Foenander Lecture 2019 - Economic Policy in a Time of Reactionary Populism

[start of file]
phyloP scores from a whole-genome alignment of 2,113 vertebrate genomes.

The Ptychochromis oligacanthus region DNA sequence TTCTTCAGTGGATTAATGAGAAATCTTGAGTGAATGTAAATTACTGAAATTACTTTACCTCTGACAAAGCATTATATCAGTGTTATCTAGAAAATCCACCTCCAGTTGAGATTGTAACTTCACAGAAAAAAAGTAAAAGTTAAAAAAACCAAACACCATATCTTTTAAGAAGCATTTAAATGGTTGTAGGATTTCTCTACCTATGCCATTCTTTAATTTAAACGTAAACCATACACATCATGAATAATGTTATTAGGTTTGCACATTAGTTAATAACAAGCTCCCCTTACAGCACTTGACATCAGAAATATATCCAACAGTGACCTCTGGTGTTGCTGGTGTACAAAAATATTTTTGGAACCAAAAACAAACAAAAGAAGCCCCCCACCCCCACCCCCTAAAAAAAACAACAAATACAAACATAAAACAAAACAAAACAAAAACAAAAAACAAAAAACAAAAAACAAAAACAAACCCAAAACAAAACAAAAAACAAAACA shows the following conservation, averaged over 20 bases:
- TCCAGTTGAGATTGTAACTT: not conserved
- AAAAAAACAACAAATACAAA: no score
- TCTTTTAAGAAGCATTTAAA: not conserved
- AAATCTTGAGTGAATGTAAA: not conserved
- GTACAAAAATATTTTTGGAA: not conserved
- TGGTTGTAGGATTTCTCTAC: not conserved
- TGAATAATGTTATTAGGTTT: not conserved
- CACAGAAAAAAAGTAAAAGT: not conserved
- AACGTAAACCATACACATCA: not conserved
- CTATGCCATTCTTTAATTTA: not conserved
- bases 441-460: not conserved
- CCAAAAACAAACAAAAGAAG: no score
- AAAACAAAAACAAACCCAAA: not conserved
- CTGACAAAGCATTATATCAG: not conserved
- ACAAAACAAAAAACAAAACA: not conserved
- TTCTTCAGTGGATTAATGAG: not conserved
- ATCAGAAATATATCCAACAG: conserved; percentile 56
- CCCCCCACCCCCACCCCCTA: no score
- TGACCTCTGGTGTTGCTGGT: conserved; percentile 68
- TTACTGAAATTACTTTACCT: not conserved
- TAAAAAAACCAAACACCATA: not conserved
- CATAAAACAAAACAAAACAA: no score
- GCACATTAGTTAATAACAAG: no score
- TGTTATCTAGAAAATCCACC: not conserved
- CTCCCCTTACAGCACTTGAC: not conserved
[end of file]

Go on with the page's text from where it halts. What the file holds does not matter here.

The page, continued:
Donald Trump's electoral victory in the United States and Brexit in Britain are symptomatic of the disarray of labour politics, and the failures of traditional parties to address the economic social concerns of their working-class constituencies for over 30 years. Initially that failure reflected the dominance of neo-liberal thinking and the so-called 'Washington census', but increasingly in recent years the policy debate has shifted dramatically. It is now dominated by what might be called the 'Silicon Valley consensus', and its mantra of 'innovation and entrepreneurship in the Knowledge Economy'. This, combined with the push towards globalisation, explains and justifies the increasing inequality of income and employment opportunity, as highly educated workers are rewarded by advanced technologies and the less skilled and less educated are forced to compete with the low wage labour of the developing world. But each of the elements of the Silicon Valley mantra are problematic and open to question. We will explore the nature of those problems and their implications for public policy and scholarly research.